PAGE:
Let me say, remotely alluding toRobert Frost, that something there is that loves apuzzle. Any kind of puzzle, as long as it makes the solver feel good.His conquest cannot compare with Genghis Khan’s or Napoleon’s, but conquest there is, and the glow of satisfaction.
How much more so when monetary gain is involved! That’s what’s at stake with Wheel of Fortune. As you may know, the show’s title alludes to the Roman goddess Fortuna, to whose wheel our ancestors were attached, like it or not. At the top, everything went their way; at the bottom, they might as well have been up the proverbial creek—assuming the phrase had already been coined.
That clever fellow Merv Griffin (1925-2007), whose eponymous television show you may have been born too late to enjoy, invented two television shows that still follow each other:Jeopardy! is on at 7 p.m., Wheel of Fortune at 7:30 (or vice versa in some locales). Both shows have passionate fans. Jeopardy!, to be sure, is for persons with intellectual aspirations. There, the contestants must pose in question form the response to clues such as: “Chris Christie is the governor of this state”—which, of course, is important. Or, less important: “This famous English writer is buried on the island of Samoa.” (The latter, by the way, stumped them all.) Clues about the arts are harder for contestants than those about, say, sports. Given the clue “He won the Heisman Trophy in 1947,” the contestants would have no problem responding, “Who is Johnny Lujack?” Their memories are fabulous, and their expertise with obscure facts, ditto.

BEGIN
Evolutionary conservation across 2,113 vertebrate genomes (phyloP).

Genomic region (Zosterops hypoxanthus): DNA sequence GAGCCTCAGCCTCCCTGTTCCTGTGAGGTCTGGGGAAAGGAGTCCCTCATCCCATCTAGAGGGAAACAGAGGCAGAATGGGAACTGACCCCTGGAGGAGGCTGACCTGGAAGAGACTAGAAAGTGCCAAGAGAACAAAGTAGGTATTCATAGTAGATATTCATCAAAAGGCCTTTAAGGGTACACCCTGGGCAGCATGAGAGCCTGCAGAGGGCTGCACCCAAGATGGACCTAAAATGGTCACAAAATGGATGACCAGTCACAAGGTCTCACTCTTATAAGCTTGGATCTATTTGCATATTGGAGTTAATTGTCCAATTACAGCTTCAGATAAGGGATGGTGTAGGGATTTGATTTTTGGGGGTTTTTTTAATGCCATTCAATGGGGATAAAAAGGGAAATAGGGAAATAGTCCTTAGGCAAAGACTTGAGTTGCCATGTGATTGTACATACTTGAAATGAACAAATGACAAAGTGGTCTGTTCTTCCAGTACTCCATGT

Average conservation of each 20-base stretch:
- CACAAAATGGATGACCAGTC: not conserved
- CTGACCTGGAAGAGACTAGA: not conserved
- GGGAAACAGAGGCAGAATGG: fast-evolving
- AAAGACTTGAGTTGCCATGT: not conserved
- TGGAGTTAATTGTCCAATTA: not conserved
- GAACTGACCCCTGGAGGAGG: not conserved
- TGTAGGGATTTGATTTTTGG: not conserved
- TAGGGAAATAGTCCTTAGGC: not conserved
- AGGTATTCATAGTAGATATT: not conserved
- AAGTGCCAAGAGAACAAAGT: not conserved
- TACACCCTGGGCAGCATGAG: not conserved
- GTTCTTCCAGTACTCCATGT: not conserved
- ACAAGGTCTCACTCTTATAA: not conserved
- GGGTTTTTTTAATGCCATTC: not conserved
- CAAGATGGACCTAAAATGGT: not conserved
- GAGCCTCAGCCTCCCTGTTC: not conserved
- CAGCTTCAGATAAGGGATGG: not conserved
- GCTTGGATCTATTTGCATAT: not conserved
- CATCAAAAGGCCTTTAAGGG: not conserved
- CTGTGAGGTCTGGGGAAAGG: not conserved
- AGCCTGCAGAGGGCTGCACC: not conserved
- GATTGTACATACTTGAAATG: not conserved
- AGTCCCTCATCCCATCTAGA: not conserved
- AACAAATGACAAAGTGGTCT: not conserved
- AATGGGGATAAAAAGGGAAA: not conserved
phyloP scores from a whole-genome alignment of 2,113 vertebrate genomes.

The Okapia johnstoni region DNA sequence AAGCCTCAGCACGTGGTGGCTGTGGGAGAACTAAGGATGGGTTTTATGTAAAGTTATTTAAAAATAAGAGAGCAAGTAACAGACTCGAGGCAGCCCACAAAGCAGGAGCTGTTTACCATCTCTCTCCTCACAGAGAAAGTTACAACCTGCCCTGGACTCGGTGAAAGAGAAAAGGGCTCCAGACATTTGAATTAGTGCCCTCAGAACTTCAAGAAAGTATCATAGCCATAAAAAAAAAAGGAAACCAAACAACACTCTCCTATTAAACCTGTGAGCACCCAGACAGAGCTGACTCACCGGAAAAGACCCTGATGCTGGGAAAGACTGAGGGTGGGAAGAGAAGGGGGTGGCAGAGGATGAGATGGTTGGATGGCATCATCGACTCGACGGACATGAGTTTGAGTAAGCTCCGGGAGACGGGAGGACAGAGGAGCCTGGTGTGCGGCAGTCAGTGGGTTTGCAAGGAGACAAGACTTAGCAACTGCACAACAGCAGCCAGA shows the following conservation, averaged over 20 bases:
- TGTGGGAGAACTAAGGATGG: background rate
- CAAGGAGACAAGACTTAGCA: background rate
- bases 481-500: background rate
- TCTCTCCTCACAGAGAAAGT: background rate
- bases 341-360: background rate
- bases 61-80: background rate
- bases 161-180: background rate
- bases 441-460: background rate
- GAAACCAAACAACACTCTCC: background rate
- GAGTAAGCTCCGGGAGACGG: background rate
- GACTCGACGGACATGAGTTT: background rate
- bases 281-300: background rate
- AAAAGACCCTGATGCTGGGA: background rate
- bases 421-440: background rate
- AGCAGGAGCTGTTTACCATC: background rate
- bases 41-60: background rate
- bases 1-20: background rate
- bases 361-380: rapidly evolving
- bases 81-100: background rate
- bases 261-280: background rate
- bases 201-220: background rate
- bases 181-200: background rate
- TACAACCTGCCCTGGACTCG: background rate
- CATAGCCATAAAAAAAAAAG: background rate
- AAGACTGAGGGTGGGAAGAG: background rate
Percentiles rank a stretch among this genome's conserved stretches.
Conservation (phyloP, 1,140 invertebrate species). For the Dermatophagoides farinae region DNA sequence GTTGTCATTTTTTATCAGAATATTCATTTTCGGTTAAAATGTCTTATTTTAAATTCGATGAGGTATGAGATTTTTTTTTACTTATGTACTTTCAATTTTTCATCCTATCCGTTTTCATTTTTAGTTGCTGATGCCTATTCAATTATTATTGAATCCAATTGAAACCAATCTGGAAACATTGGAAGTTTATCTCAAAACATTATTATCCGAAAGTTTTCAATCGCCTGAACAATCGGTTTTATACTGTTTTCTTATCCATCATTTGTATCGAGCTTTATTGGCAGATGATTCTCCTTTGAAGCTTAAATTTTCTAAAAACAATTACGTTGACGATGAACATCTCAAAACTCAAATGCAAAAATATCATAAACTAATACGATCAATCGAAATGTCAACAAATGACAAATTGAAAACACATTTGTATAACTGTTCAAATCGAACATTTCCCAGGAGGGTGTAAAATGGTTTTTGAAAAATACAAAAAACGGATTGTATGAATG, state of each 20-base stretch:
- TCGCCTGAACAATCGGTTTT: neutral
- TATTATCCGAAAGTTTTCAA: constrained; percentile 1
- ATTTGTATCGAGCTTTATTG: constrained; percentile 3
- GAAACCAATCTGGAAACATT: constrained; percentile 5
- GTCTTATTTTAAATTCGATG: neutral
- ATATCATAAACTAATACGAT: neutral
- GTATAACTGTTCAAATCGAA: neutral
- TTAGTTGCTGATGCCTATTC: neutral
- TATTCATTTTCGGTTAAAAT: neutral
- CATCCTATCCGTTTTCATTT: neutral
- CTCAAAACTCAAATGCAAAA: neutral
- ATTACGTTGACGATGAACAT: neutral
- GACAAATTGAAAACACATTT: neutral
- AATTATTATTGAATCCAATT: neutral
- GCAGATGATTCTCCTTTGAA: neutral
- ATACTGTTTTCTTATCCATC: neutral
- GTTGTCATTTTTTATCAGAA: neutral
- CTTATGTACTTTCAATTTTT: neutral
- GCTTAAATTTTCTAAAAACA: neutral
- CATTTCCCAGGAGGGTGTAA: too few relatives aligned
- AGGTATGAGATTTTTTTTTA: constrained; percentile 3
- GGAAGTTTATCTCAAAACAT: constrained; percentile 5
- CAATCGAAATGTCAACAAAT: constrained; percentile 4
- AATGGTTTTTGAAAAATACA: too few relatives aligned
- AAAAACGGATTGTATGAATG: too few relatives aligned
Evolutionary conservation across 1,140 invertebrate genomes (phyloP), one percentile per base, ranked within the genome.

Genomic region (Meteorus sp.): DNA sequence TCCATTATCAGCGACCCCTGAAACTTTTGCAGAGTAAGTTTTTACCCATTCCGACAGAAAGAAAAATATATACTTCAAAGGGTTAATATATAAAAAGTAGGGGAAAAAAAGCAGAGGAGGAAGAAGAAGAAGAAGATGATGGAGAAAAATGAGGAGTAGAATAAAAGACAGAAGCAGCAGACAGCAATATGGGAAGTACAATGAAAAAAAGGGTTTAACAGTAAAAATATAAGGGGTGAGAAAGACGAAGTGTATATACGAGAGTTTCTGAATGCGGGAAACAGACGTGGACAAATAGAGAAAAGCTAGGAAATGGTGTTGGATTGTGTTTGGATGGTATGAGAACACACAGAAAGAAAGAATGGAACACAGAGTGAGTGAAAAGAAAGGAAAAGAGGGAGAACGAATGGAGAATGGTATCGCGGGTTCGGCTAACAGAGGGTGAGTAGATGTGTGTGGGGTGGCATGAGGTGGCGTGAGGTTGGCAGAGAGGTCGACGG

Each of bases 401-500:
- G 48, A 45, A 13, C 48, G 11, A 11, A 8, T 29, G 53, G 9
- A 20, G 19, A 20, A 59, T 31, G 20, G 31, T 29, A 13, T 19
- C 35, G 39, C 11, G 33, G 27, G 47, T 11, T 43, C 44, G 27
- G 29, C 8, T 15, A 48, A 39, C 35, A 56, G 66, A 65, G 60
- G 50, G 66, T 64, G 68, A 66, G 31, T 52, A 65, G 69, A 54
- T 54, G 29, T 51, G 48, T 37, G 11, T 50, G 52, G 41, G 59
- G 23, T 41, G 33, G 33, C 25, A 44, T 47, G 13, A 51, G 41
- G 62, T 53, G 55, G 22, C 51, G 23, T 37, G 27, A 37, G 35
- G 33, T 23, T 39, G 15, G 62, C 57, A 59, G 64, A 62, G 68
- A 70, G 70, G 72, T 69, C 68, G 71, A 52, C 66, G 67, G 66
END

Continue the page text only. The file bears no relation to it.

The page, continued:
But not every TV viewer is intellectual enough for that program. Wheel of Fortune, however, is for everyone, whether one is a contestant or merely a viewer at home. What the contestants on Wheel of Fortune are confronted with is a screen with rows of small empty boxes, like a fresh crossword puzzle. They are given a clue, such as“Person” or “Thing” or “Phrase” or “What Am I Doing?” In front of them is a large wheel that they spin: It bears various monetary or other awards—exotic trips or half a car (you must get the other half later)—on cards, and also several punitive cards. They must pick a consonant, and if it occurs in the correct answer, they get what is on offer—say $450 or $900, or a luxury hotel stay on an island other than Samoa. And if there are, for instance, three of the same consonant, they get thrice that sum.
When a contestant picks a letter not in the correct answer, the next contestant gets his or her turn to spin, and some contestants amass a tidy sum. There is one pitfall, however: When the wheel lands on BANKRUPT, the unhappy contestant loses whatever he had gained. The beauty of it all is that anyone can win on the picked letters—the only prerequisite being familiarity with the alphabet—or better yet, by coming up with the full solution when there are enough letters in the boxes.
I won’t go into the various details of how and what one wins, but if you win $100,000, like a recent contestant, or gain a good trip, say, to France or Greece (Hawaii and Las Vegas strike me as somewhat less desirable), you are not Fortune’s fool (Shakespeare, Romeo and Juliet, Act III, Scene 1) and can giggle, laugh, and jubilate with the best.